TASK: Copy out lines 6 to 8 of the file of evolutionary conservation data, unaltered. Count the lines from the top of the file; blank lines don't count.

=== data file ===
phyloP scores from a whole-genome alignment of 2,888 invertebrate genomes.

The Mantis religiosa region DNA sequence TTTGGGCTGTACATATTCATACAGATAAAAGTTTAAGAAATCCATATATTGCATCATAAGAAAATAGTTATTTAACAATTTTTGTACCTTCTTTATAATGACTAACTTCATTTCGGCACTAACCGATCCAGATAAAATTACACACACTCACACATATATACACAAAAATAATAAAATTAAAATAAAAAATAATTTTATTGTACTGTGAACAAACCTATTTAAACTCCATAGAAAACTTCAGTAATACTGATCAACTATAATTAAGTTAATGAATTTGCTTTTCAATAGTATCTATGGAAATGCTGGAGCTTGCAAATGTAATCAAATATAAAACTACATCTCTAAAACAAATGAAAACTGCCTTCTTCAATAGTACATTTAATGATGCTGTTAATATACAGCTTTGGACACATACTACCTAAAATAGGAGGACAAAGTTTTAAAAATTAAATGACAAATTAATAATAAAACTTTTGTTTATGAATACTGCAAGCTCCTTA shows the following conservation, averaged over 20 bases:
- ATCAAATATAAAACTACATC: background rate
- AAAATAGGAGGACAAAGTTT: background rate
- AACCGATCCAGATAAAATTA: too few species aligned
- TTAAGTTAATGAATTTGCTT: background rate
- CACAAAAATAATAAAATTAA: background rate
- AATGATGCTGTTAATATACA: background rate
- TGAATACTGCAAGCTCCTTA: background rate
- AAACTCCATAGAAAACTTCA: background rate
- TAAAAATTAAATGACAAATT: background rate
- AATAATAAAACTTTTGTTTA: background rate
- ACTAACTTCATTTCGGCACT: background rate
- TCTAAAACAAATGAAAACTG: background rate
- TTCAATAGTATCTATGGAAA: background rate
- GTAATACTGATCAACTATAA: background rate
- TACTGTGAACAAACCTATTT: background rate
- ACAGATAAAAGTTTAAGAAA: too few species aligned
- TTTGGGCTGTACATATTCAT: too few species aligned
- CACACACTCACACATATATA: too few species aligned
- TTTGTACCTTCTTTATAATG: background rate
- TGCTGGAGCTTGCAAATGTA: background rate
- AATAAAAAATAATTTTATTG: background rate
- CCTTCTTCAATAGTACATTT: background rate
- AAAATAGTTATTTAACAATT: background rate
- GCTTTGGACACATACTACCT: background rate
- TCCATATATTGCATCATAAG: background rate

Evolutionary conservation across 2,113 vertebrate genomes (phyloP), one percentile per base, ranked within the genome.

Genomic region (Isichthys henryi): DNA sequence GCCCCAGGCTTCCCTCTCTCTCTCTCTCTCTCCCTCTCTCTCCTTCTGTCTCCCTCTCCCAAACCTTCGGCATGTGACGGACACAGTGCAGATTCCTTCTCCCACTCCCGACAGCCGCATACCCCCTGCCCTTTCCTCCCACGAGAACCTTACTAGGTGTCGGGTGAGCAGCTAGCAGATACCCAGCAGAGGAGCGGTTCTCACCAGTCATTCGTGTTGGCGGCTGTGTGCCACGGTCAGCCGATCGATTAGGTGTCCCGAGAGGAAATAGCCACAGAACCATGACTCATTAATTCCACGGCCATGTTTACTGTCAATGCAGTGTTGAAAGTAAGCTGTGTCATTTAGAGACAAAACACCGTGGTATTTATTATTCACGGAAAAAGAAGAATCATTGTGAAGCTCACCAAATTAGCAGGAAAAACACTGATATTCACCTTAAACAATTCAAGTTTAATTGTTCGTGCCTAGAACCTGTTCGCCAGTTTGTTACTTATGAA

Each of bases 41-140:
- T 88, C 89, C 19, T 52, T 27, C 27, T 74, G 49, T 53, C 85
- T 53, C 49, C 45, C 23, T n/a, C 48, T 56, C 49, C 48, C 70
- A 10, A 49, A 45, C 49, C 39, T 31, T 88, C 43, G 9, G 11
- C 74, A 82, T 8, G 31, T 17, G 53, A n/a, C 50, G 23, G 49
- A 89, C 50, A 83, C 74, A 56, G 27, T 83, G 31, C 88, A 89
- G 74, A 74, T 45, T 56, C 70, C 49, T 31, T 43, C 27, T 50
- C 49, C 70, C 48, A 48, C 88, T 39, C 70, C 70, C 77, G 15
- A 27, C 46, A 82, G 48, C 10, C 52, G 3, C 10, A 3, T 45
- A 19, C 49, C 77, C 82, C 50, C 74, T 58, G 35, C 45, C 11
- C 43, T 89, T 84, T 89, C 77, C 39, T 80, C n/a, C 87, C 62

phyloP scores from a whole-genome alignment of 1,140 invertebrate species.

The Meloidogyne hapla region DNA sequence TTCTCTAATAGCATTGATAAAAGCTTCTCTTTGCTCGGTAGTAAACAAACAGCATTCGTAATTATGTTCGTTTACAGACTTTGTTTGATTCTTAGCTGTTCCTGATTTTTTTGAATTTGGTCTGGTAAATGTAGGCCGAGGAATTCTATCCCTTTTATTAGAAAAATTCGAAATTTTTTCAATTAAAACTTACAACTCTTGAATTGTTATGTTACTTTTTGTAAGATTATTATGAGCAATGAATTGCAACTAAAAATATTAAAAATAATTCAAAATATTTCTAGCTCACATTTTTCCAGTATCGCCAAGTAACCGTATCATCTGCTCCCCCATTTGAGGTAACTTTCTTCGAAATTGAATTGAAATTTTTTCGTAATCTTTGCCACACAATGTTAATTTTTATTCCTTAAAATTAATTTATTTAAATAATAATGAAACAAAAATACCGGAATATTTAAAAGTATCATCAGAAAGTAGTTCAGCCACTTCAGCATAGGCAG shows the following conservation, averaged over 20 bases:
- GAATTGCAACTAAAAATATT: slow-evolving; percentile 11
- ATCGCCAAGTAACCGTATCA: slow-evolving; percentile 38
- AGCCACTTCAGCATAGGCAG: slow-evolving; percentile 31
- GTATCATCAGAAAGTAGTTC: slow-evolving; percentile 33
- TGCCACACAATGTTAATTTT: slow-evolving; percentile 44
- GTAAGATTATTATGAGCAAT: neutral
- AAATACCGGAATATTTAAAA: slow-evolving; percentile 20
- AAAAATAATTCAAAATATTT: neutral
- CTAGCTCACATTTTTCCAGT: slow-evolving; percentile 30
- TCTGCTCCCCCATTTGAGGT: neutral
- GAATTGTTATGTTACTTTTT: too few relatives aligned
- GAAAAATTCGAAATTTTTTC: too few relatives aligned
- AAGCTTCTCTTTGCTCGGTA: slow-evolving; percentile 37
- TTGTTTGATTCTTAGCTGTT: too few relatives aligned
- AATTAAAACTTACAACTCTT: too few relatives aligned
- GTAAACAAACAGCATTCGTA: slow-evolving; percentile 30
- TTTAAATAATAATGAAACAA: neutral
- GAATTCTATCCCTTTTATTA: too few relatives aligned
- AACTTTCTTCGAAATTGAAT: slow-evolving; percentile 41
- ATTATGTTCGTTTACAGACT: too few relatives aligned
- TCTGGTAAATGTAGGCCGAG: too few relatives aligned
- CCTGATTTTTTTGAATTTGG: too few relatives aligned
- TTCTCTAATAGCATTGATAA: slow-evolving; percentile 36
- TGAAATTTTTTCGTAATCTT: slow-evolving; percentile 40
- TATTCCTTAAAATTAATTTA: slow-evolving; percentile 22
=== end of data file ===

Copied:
- TTAAGTTAATGAATTTGCTT: background rate
- CACAAAAATAATAAAATTAA: background rate
- AATGATGCTGTTAATATACA: background rate